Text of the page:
Having finished our position previews, we wrap up the second part of our Summer Guide with a couple of bigger-picture reflections. The first question: Which position group is the strongest?
Zach Pereles: I think this has to go to the running backs. How many position groups in the nation have a projected first-team All-Big Ten starter and a backup that could probably start at a lot of schools? Not too many. Justin Jackson and Warren Long were outstanding last year, and with the impressive performances we've seen from John Moten this offseason as well as the gamebreaker potential of Auston Anderson, it's hard to argue against this group both because of its skill and its depth.
Most worrisome position group
Most worrisome position group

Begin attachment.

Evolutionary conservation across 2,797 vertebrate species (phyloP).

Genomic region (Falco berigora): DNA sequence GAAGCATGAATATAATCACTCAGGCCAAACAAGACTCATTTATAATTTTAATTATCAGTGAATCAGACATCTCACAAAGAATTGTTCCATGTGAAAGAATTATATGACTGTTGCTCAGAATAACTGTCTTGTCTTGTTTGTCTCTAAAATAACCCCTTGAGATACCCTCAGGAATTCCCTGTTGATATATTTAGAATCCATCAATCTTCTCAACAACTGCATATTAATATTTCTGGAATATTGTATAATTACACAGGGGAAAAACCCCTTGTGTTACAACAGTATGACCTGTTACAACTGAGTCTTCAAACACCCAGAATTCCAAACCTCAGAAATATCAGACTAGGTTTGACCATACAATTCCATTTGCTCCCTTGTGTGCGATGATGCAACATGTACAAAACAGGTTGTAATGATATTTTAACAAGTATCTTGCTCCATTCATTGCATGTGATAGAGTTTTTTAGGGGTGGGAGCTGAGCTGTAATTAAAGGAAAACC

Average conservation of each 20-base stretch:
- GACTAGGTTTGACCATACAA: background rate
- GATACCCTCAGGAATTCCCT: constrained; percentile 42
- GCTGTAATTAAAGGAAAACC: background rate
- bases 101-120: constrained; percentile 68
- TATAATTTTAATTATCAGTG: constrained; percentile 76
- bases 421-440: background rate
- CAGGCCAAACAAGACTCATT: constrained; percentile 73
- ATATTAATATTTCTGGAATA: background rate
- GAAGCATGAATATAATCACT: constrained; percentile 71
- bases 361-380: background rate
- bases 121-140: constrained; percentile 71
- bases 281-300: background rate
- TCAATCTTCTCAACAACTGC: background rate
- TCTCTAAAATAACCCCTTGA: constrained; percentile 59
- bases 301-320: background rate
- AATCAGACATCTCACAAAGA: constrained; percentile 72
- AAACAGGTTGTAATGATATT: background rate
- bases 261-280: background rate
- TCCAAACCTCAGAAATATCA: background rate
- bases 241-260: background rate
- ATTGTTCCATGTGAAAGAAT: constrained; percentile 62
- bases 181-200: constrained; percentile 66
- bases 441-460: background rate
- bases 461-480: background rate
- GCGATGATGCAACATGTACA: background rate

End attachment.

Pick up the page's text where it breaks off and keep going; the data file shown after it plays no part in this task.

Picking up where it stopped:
Ian McCafferty: The best position group on the team is the linebackers. Right off the top, they have the best player on the entire team, Anthony Walker. He's an All-American and probably the best middle linebacker in the entire Big Ten. Just by himself Walker brings this group into the upper tier of Northwestern position groups. Then he has a couple of great wingmen in Nate Hall and Jaylen Prater. Prater is a solid outside linebacker, while Hall was incredible down the stretch and looks to be ready for a breakout season. If Hall plays like he did late in 2015, Northwestern may have two of the Big Ten's best linebackers, and the linebackers will easily be this team's best position group.